Sometimes it is indeed a project train, not just a project; occasionally a train wreck, but it’s early so we’ll hope for the best.
Now that I have built several receivers and a transmitter for 40 meters, I probably should have an antenna that does more than pick up all the RF noise around the shack. The antenna, and I use the word loosely, is nothing more than a dipole of 26 AWG insulated wire strung around the house. While it might work well if the wire was straightened out on a hill top, or even in a backyard, elevated 15 feet or more above ground, in its current incarnation, in a word, it sucks.
Next up on the project block, an antenna, sort of…
I have been looking at several small footprint antenna options like spiral coils that look like those God’s Eye yarn and popsicle stick things you may have made as a kid, the one in the movies from the 40s when the resistance spy transmitting Nazi secrets and the SS storms in. It looks like a X and has thin wire wound around it.
And Small Loop antennas that look more like old direction finding antennas on aircraft. And by the way, according to the formulas and general information, for 40 meters, not so small, 10′ diameter.
Now there are lots of variations and tons of experimental configurations to run with, and I do want to play with many of the possible configurations, but I need a stable, small, portable option for the immediate future. Something I could mount on the car, throw up on a pole, or stand up on the back porch, all without much effort. I also need to keep the cost down.
Enter the Helically-Wound Short Vertical. I ordered some 14 AWG lacquered copper magnet wire and a 72″ long 5/8″ diameter fiberglass rod, I need to learn to make these so I also ordered a How-To book on making composite fishing rods, and I’m in $20 so far. I have all of the hardware items including the 12″ spike for the top. What I don’t have is the variable inductor, or a tuner.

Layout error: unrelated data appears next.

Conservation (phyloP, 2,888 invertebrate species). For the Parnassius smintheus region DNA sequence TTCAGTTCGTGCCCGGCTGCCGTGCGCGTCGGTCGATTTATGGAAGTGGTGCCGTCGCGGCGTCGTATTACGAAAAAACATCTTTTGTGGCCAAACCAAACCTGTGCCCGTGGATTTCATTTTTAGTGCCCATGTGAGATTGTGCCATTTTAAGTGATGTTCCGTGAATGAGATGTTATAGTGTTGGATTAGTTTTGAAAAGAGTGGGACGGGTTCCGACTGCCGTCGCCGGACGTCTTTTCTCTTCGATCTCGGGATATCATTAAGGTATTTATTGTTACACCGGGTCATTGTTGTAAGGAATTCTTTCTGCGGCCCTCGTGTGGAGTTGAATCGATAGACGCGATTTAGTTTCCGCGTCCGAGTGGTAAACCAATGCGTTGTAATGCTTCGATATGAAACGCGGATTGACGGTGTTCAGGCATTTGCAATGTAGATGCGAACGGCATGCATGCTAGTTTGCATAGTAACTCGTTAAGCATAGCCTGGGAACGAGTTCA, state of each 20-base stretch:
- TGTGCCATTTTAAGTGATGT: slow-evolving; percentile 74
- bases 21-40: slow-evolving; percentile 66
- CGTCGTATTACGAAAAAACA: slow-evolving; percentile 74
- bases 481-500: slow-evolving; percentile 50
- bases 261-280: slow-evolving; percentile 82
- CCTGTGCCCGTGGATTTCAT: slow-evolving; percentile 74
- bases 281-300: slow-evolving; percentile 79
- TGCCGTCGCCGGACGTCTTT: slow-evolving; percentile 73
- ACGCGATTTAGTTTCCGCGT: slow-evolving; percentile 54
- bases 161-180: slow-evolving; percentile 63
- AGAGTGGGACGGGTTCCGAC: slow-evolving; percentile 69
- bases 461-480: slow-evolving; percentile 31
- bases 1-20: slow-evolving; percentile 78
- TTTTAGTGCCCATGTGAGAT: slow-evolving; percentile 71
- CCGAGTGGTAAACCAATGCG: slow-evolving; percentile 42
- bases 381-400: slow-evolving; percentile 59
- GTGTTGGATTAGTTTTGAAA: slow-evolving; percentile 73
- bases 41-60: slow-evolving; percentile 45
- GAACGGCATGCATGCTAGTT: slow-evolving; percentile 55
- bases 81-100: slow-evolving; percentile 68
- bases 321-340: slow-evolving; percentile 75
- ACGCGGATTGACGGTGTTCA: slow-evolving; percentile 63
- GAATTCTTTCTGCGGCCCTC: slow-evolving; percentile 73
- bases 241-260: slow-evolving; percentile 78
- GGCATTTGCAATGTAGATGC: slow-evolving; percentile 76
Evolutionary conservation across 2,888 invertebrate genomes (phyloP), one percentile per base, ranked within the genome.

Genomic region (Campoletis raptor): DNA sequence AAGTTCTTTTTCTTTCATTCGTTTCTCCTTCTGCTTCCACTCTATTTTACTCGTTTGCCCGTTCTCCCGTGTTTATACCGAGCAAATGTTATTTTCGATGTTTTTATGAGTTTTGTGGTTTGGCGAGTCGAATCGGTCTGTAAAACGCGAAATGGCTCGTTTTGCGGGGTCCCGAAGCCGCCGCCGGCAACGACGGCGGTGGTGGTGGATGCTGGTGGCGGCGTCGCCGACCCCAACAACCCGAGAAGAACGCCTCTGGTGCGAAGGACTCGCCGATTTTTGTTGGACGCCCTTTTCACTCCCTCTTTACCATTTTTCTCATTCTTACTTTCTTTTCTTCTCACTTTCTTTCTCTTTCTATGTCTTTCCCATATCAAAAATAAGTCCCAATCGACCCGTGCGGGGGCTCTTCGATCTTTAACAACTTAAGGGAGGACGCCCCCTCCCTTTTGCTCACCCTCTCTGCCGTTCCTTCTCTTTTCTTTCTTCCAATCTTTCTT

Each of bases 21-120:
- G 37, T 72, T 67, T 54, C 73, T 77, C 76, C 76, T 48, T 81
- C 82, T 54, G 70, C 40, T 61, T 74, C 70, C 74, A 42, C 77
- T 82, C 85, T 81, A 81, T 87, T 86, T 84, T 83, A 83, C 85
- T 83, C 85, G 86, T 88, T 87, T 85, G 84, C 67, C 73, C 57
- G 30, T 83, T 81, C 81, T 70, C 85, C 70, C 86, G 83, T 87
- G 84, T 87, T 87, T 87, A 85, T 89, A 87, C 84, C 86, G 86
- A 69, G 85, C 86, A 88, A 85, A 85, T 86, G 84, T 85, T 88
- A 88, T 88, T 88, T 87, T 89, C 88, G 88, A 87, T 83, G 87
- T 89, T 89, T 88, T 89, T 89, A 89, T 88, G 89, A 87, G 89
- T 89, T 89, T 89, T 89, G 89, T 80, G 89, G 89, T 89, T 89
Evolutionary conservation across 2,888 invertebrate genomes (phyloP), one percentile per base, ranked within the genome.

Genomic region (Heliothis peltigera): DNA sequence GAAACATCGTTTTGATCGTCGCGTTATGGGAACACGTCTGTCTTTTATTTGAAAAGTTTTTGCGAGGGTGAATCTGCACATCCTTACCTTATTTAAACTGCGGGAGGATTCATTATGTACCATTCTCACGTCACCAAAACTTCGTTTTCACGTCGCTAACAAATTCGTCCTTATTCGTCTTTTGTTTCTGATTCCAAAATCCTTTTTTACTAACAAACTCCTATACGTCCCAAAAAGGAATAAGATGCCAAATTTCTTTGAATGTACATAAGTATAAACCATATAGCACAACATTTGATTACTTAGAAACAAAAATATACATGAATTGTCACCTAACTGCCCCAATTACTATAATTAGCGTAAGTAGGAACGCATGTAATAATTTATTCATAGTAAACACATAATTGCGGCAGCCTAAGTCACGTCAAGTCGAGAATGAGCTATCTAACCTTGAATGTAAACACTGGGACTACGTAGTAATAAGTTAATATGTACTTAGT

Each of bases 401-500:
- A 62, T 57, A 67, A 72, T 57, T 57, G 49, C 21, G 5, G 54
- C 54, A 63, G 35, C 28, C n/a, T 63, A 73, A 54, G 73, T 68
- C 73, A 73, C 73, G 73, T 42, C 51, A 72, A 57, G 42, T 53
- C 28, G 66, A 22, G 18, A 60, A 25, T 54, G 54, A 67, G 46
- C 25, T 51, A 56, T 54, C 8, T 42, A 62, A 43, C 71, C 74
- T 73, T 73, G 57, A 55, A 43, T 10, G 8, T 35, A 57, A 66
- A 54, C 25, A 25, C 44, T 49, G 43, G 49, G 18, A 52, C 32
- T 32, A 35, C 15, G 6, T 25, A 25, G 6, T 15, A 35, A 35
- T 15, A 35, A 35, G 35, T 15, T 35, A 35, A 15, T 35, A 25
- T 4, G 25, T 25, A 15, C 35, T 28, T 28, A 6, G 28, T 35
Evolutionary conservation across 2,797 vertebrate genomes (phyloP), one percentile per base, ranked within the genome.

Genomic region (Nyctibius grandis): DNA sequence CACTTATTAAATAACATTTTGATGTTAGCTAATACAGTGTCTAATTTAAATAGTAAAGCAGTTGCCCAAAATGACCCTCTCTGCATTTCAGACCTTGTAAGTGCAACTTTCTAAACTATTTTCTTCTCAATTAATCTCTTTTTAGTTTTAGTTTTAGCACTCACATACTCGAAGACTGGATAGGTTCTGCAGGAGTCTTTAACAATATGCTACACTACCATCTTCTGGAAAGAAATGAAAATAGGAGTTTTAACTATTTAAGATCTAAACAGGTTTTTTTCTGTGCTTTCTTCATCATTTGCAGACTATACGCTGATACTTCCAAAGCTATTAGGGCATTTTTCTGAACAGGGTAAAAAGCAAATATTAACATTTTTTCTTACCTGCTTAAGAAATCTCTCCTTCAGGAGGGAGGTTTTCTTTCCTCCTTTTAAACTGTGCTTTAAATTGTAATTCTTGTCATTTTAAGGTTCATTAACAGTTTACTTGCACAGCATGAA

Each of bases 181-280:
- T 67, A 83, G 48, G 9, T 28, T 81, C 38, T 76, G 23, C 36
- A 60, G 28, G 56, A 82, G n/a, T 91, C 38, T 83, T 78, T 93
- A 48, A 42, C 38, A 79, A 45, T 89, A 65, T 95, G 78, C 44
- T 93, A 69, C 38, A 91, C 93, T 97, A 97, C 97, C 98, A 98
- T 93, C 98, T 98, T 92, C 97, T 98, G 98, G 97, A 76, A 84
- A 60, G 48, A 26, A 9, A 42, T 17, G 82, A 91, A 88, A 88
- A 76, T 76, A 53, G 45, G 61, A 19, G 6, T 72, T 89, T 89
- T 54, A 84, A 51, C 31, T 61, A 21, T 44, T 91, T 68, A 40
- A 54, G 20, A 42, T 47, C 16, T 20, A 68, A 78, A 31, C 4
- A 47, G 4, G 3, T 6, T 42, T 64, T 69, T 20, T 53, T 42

Whooooo Whooooo! Here comes the train.
Lets start with the one I haven’t done any research on yet, the variable inductor. The mechanics are fairly simple, rotate the coil and the follower moves up and down the coil creating a tap point. As long as the coil is perfectly cylindrical, the follower makes good contact, and smoothly moves down its axis rod, no sweat.
he he he, no sweat I only need the one variable inductor according to the diagram so I really need to find out what value I need. I already have several small value iron-core variable inductors so I may not need to make this one, but if I do, it will be a homebrew. These things are a high-dollar item otherwise.
Moving on to the antenna matching unit. I have plans for one that is fairly simple and straightforward, I even have most of the parts on hand. What I don’t have is the variable capacitors. Sensing a theme here? Variable…
A funny coinky-dink on capacitors; while I was doing research on the Small Loop antennas I came across several websites that went into some lengthy discussions on making variable caps. Turns out, they aren’t that hard to make, I even have nearly all of the materials to make several. Not only are they fairly easy to make, but the formulas for calculating the capacitance based on the area of the plates, number of plates, and the distance between the plates is also fairly straight forward.
So lets see where we are now…
I have three receiver and one transmitter for 40 meters. There is an antenna for them, but it sucks particularly in this location. My next project is to build another transmitter, But I will need a better antenna first…
- Resonator for antenna (variable inductor)
- Antenna tuner
- Variable capacitors for the tuner
Now, after these are done I can move on to the new transmitter. As a side note, with the next transmitter project I wanted to pump up the power all the way to a couple of watts, not just miliwatting it. I also want to include SSB (Single SideBand, voice) as well as CW so I can incorporate digital modes into the shack. For all of this the antenna really needs to be better than what I am using.
That’s all for now, 73,